September 25, 2018

Are University Career Services Letting Students Down?

“Follow your passion.”

“Take this personality test.”

“You will make $75,000.”

“Add an objective statement to your resume.”

“Just keep applying to jobs online.”

“Never give up.”

Traditionally, higher education moves slow. But the job market does not. How can university career services departments adapt to better prepare students for the job search grind?

Build community.

It’s tough to get a job that you actually want by submitting applications into the internet void, even if you optimize your resume with keywords.

According to Glassdoor, each corporate online job posting attracts 250 applications. Of those applicants, four to six get interviews. That’s about a 2% shot at success, which is why human beings remain the best job search resource.

Career services teams should spend more time drinking coffee with hiring managers, inviting engineers to campus and hosting networking events than conducting resume-writing workshops or updating internal job boards, which are often hard to find and difficult to navigate.

In order to build a large, engaged network while they are still in school, students need to learn how to say, “I need advice” instead of “I need a job.” Their goal should be to hear, “Call me when you graduate” multiple times every semester, not to write the best resume.

Most students do not recognize the value of the magic words “I am a college student.” Instead of sending students to online job boards, career services advisors should direct them to Meetups and community groups like #yesphx. Advisors should be less concerned about placement stats and more focused on empowering students to conduct successful job searches.

Of course students need resumes, but the ability to write clever cold emails and the confidence to ask a professional to grab a coffee can actually transform the trajectory of their careers.

Collab on campus.

According to a 2017 Gallup survey, less than 20% of undergrads turn to career services departments for advice on applying to jobs or graduate school. “A major factor that contributes to the underutilization of traditional career services is their passive approach,” said University of Advancing Technology Dean of Student Affairs Dana Frasca.

“Universities should proactively integrate career development into the academic experience. Career services departments can’t stand alone,” Frasca said.

Students often turn to faculty first for career advice. To capitalize on these established relationships, career services teams should train and partner with faculty to ensure consistent messaging.

In today’s digital age, students may be less inclined to go out of their way to visit a brick-and-mortar career center. Advisors can reach these students by utilizing social media and hosting events in the dorms.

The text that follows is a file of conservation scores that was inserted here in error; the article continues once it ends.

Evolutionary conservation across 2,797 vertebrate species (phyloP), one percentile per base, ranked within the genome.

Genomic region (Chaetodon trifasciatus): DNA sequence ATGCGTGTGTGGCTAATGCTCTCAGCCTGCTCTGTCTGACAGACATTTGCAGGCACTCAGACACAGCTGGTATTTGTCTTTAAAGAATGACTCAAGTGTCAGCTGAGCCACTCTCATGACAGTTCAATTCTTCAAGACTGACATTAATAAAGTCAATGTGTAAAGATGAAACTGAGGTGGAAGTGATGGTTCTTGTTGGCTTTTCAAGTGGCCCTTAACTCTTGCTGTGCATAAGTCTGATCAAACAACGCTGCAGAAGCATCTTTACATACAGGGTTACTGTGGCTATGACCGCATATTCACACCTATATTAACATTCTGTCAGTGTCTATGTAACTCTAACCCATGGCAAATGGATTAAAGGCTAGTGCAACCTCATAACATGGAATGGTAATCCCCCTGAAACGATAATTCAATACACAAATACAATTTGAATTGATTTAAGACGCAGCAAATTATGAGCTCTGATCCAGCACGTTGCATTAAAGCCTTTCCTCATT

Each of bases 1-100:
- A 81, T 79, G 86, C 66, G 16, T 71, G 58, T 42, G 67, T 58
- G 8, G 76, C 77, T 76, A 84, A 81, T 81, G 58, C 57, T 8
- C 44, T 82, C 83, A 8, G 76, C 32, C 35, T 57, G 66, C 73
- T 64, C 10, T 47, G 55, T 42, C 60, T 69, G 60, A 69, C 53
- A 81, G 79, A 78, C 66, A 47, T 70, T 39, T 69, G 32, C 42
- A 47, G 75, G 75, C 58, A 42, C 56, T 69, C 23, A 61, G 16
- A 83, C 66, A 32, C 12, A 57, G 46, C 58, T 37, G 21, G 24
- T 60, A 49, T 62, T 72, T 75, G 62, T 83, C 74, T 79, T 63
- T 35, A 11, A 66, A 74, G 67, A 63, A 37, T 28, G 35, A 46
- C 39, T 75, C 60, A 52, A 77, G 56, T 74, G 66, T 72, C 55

Other less obvious campus partnerships can help enhance the department’s credibility. For example, the UAT career services team recently moved from Student Services to HR. They regularly collaborate with the marketing team and share employer feedback with the provost, who uses that information to make hiring decisions and curriculum changes.

Set realistic expectations.

A lot of students think that graduating with good grades is good enough.

They don’t actively contribute to open-source projects on GitHub. They did not revamp their church’s website, teach 5th graders how to code or start a club. They didn’t spend time outside of school to make something awesome. They do not belong to a community. They think LinkedIn is for losers.

These students will most likely start their careers in help desk, customer service or admin jobs. That’s a harsh reality for people who just spent thousands of dollars because they want good jobs, which is why 80% of them go to college.

Talent Branding Specialist Carmen Cannon has encountered a few recent grads with impractical salary goals. But she says it goes beyond wages. “Some of them have an unrealistic perspective of the type of positions available and the type of work they should be doing.”

This disconnect between reality and expectations prompted UAT Manager of Faculty Ally Videtic to ask the career services team to overhaul the English 101 labs. Now English 101 students—who are mainly 18-year-old freshmen—learn how to network effectively and write cover letters that don’t suck!

Pay your people.

A lot of well-meaning career services professionals clock in at 8 am, update the job board, meet with a few students, conduct a one-size-fits-all resume-writing workshop and then clock out at 5 pm.

Their LinkedIn profiles sound like this: “Career Services Professional with 10 years of Higher Education experience. Excellent communicator with proven track record of leading teams and meeting goals.” Boring!

These advisors haven’t applied for a job in years, and some of them have never worked outside of higher education. They don’t venture off campus much. They do not teach their students to think outside of the job description box. The community would not miss them if they quit.

They also take home $600 a week.

Want to join the team of forward-thinking educators and advisors at UAT? Check out our current opening at

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